Many like it cold

The hunt for incremental revenues is leading restaurant operators to a dramatic business opportunity — the skyrocketing popularity of iced coffee as an all day, signature refreshment beverage

The preparation methods are varied, and include such techniques as hot coffee dripped over ice, cold-brew coffee steeped in cold water for long periods, creamy nitrogen-infused or “nitro” coffee on tap, and frappé-style coffees blended with ice.

Indeed, iced coffee is on a sharp growth trajectory. In foodservice, servings of iced coffee rose 17 percent in the year ending March 2016, according to CREST research by the NPD Group. Add to that the plethora of cold coffees in bottles, cans and cartons finding eager takers. Retail sales of cold brew coffee in the U.S. grew by 115 percent between 2014 and 2015, to $7.9 million, according to the research firm Mintel. Growth has been steady since 2010, increasing 339 percent through 2015, Mintel estimates.

Against this backdrop, some operators are promoting signature iced coffees along with beverages like artisanal sodas and flavored iced teas that satisfy the consumer craving for flavorful, cold refreshers.

For Wow Bao, a fast casual restaurant concept operated by Chicago-based Lettuce Entertain You Enterprises, three housemade beverages have been signatures since the first location opened in 2003. Featuring steamed Asian buns, Wow Bao now has five units in the Windy City and several licensed outlets in hotels, airports and colleges.

Wow Bao’s Thai Iced Coffee is made from freshly brewed, double strength coffee mixed with sweetened condensed milk and poured over ice. Homemade Ginger Ale, also offered in a pomegranate variant, is based on aromatic syrup that is cooked daily in the stores with 30-pound batches of fresh, peeled ginger. Fragrant Hibiscus Iced Tea is steeped in-store as well.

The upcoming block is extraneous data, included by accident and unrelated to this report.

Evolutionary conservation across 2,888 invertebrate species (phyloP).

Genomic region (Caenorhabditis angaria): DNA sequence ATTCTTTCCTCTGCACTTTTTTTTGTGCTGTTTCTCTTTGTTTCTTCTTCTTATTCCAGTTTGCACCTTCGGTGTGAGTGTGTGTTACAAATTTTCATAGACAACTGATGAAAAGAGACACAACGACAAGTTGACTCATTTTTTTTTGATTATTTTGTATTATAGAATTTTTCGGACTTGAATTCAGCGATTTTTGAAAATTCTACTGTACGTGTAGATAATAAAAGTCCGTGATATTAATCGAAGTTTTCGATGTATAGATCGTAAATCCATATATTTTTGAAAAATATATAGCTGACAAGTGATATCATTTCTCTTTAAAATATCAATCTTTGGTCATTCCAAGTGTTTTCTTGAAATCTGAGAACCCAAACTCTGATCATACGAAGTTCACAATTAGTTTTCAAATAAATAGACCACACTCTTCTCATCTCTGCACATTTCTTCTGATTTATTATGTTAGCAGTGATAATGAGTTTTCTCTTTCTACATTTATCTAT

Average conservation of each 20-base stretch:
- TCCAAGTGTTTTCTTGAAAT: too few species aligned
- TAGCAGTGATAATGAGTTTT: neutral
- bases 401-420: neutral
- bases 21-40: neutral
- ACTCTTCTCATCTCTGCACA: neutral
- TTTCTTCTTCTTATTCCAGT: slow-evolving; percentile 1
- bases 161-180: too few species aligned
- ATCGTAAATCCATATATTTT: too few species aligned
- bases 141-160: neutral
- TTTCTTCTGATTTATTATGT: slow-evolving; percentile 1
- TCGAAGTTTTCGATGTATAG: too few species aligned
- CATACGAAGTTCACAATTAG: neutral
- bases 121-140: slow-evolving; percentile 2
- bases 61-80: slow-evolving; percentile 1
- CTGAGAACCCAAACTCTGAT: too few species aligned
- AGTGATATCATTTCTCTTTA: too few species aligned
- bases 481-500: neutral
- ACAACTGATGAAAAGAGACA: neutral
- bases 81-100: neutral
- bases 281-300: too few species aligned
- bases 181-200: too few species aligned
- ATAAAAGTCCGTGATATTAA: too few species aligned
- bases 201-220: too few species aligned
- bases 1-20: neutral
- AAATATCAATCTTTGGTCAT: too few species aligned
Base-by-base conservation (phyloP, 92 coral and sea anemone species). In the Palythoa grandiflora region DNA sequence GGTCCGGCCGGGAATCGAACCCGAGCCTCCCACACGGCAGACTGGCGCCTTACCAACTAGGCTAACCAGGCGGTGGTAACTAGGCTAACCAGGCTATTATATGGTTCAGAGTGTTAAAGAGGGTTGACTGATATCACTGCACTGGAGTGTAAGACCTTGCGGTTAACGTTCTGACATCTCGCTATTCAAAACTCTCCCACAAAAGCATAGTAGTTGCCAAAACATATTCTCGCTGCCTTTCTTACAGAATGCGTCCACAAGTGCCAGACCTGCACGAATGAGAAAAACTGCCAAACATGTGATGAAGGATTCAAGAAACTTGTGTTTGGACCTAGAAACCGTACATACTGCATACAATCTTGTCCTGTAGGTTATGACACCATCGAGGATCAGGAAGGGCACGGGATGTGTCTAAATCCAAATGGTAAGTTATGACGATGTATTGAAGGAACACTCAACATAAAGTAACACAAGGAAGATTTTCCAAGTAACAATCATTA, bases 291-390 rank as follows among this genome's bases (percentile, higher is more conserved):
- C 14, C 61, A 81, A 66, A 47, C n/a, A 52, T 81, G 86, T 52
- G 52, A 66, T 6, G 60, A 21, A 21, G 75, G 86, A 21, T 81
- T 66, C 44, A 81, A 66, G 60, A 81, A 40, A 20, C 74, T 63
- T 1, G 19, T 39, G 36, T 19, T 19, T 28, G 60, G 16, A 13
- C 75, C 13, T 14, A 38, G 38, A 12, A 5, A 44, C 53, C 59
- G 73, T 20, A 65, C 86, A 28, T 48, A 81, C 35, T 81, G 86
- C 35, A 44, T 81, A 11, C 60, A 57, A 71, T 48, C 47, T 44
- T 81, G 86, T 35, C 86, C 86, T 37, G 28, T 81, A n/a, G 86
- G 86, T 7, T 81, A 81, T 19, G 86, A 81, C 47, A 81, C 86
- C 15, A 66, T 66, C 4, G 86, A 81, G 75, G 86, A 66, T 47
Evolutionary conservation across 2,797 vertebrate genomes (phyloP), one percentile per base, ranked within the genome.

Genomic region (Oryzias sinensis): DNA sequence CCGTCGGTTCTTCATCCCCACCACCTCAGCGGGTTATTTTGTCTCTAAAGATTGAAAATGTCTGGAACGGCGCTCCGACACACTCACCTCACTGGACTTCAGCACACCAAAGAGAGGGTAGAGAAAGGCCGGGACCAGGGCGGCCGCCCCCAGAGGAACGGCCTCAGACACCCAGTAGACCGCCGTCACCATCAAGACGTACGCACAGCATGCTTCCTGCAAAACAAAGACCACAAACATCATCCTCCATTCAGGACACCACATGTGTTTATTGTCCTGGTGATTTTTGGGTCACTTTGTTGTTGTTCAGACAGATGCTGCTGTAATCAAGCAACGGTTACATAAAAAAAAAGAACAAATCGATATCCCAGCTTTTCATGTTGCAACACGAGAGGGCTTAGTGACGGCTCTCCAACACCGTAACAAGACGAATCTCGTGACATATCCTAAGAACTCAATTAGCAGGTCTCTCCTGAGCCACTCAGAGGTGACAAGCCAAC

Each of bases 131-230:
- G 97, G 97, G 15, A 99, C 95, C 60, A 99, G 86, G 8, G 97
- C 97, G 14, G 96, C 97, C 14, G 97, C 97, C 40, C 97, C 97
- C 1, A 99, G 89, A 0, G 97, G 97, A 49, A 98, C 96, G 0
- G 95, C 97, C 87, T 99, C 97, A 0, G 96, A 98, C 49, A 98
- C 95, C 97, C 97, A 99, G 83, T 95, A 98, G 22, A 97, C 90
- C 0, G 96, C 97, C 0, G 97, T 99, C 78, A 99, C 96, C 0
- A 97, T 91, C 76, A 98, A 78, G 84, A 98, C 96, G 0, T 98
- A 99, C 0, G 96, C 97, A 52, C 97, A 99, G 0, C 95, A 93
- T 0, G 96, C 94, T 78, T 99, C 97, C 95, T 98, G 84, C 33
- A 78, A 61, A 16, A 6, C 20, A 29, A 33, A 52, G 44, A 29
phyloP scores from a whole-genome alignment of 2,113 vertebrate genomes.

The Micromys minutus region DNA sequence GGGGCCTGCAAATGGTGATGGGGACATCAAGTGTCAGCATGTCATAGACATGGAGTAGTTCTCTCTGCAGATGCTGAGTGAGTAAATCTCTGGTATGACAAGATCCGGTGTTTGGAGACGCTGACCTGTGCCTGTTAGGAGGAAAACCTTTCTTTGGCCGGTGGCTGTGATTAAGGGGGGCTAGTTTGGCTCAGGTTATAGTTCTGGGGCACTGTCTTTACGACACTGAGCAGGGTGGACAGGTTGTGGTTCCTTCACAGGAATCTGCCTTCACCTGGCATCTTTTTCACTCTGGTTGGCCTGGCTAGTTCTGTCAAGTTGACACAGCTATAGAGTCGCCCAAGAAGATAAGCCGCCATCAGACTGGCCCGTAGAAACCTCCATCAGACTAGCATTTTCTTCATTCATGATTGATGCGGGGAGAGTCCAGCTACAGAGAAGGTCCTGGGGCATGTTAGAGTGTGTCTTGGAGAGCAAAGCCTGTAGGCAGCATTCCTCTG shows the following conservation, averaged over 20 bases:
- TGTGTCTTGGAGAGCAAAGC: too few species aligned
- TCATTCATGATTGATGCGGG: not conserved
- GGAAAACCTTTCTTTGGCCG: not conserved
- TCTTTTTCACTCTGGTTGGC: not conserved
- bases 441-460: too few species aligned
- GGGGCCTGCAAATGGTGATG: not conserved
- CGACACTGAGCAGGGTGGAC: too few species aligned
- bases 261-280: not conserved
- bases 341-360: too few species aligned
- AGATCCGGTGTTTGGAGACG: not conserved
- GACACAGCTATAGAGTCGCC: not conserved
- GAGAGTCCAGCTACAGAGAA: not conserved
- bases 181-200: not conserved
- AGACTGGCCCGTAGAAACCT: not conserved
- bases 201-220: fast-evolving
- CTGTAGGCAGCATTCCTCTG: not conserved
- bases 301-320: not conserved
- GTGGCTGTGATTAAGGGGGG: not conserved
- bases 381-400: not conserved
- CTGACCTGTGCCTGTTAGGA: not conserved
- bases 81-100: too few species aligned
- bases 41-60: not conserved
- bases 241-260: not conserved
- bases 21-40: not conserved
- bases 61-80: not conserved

The hands-on beverage prep at Wow Bao is consistent with the chef-driven food philosophy of Lettuce Entertain You restaurants, explains Geoff Alexander, Wow Bao’s managing partner. “Chefs are doing more than just food today,” says Alexander. “They are focusing really hard on flavor in beverages, too.”

Developed long before the current cold coffee trend, Thai Iced Coffee is “sweet, potent and very refreshing,” Alexander says. “It is smooth and creamy, and the coffee flavor really comes through.”

“We definitely have guests who come in for our Thai Iced Coffee,” adds Alexander. “In some of our restaurants it’s their wake up coffee. And it is popular at the 3 o’clock hour, too.”

Cold Press and Crafted Press coffees are popular chilled offerings of Caribou Coffee, a Minneapolis-based chain of premium coffeehouses with more than 274 company-owned stores, 130 domestic licensed locations and 24 Coffee & Bagels stores in partnership with Einstein Bros. Bagels.

Cold Press is a cold brew made by steeping beans in cold water for 12 hours. “That makes it lighter on the palate, yet gives it tons of flavor as well,” says David Marshall, lead culinary chef for Caribou.

Caribou guests enjoy Cold Press over ice, straight up and blended into handcrafted, made-to-order Crafted Pressed coffees with additions such as cream, sugar and syrup. “We aerate it in the blender because that mixes it better and lightens it up,” says Marshall. He points out that the indulgent flavor of Crafted Press belies its modest calorie count. A 16-ounce Crafted Press contains 100 calories — 125 with a shot of Madagascar vanilla syrup.

“The Cold Press and Crafted Press are among our top sellers,” Marshall says. “They are selling just as well as our customizable super-indulgent drinks.”

The iced coffee of Eastman Egg Company — with two restaurants serving breakfast, lunch and coffee and a food truck in Chicago — represents the best of both worlds of cold java technique. A drip coffeemaker brews coffee directly over ice at a concentration level that dilutes it to a specified strength. Separately, the same bean is cold brewed for 24 hours. Ultimately, the two finished batches are combined.

The combo method results in a brew that tastes “a little more agile, a little more sprightly” on the palate than iced coffee made with either hot brew or cold brew alone, says Drew Davis, Eastman’s chief operating officer and executive chef.

“We found that we really love the balance between the body of cold brew and the acidity of hot brew over ice,” says Davis. “And people have been really receptive to it.”

Adding to its signature nature is the fact that the Eastman iced coffee is made with a rotating single origin coffee grown by farmers in locales such as El Salvador and Peru.

“Our approach is less technique driven,” Davis adds. “It’s not important to me that it’s cold brewed. It’s not important to me that it’s nitro infused or carbonated.  It’s important to me that it tastes really good and it’s consistent.”


Nations Restaurant News

(May 11, 2016)